Did you know that hundreds of thousands of people in the United States commute to work by bicycle, according to the U.S. Census Bureau? That’s a lot of cars off the road each day, a lot of gasoline saved and a ton of calories burned.
Maybe you’re a bicycle commuter already — or maybe you want to give it a try. These tips from the League of American Bicyclists and other organizations will help you prepare for the challenges you’ll face on your way to work. (We’ve included a few tips for drivers, too.)
Bonus tips for drivers: Stay on the lookout for cyclists. When you see them, be patient — they have a right to the road, too. If you park on the street, check behind you before opening doors. And, always remember that your significant size and speed advantage can be deadly in an accident.
Cars and bicycles can, in fact, peacefully coexist on the roads. All it takes is a little preparation and a lot of awareness, along with some understanding thrown in for good measure.
If you’re biking to work, we may be able to help you get a special discount on your car insurance for driving your vehicle less. Call today for details!
Reposted with permission from the original author, Safeco Insurance®.
There are lots of things no one wants to talk about – disability insurance is one of them. But the longer you ignore it, the less protected you are against long term financial risks due to unexpected illnesses and injuries.
Read on for guidance and answers to common questions about disability insurance. This information can help you get started and make the best decision based on your specific needs.
1. If you have people who depend on your income – or if you depend on your income – you need disability insurance. You might be surprised to learn that social security disability benefits are not available if you are expected to be out of work for less than a year. One year without income could deplete your savings and have a significant impact on your finances.
2. Disability insurance replaces a portion of your income when you can’t work. If you were unable to work due to illness or injury, disability insurance can help to pay your most essential expenses, including food, utilities, school tuition, home and car payments.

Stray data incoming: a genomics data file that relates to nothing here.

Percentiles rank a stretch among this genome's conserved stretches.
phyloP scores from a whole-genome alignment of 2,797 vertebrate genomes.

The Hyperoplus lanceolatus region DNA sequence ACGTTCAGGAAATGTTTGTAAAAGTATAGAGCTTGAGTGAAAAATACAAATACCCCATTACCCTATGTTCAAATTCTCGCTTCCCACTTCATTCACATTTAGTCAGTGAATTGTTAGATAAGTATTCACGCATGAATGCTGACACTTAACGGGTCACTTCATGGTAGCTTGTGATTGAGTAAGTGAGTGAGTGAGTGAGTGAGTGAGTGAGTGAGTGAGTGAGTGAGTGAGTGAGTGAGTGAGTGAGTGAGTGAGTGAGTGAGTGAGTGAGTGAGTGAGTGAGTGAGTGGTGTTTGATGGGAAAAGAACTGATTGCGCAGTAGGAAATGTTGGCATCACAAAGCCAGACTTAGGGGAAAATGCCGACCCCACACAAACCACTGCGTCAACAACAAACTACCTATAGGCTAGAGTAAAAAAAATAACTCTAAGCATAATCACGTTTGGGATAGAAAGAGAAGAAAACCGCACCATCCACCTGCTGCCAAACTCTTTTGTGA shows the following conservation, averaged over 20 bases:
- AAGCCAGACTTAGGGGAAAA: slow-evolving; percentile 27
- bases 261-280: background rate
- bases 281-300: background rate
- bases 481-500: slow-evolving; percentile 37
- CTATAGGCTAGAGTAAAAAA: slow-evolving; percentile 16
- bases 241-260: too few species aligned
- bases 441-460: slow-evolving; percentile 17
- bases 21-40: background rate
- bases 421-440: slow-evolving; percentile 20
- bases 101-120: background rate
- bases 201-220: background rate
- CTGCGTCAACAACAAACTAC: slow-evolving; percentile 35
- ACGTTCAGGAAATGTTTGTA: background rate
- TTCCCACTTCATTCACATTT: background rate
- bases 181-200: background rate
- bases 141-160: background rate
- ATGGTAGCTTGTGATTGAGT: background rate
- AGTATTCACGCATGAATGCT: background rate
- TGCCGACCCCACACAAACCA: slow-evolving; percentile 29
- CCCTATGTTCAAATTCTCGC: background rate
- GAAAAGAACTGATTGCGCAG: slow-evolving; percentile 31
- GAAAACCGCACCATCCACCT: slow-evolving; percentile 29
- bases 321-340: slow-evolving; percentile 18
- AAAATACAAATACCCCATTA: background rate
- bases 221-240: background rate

3. Most long-term absences are due to illnesses, not accidents. While many people think that disabilities are typically caused by accidents, the majority of long-term absences are actually due to illness.
4. You need it even if you’re young and healthy. Almost 1 in 4 of today’s 20 year-olds will become disabled before reaching age 67. What’s more, it’s easier and less expensive to get disability insurance when you’re young and healthy.
5. The risk of a disability during your working years may be greater than you think. The risk of suffering a disabling illness or injury may be more likely than you realize. In fact, at least one in four of today’s 20-year-olds can expect to be out of work for at least a year because of a disabling before they reach retirement age. Disability insurance helps you maintain a steady stream of income when you can’t work due to illness or injury.
6. A good rule of thumb is to protect 60-80% of your after-tax income. You will need to meet your essential living expenses if you should become disabled. 72% of consumer expenditures cover essential needs like housing, food, transportation, health care and education. This easy-to-use Disability Needs Calculator can help determine what amount of disability insurance is most appropriate for your situation.
7. Some disability insurance is better than no disability insurance. When budgets are especially tight, it still makes sense to buy enough disability insurance to cover rent or mortgage payments and keep your family in their home should you become disabled. Disability insurance is more affordable than you may think. For example, a healthy 35 year-old male may obtain a $1,000 monthly benefit for an initial premium of approximately $25 per month.
8. Make sure you know how much disability insurance you get at work. Check to see if disability coverage is made available to you through your employee benefits package. You might want to look carefully at coverage, however, since group benefits alone may not be enough due to potential benefit limitations and types of income covered.
9. There is no substitute for good advice. Seek advice on how much insurance is right for your needs. Talk to a trained financial professional or perform research online. Whichever approach works best for you, taking action to protect you and your family with disability insurance is an important part of a strong financial plan.
10. The financial strength and reputation of the company you buy from matters. When you purchase disability insurance, the company you buy from is making a long-term commitment to you. If you become disabled, there is a chance you will receive benefits for an extended period of time, so it makes sense to buy from a company with experience, financial strength and a solid reputation.
Call us today to talk about getting you a Disability Insurance quote!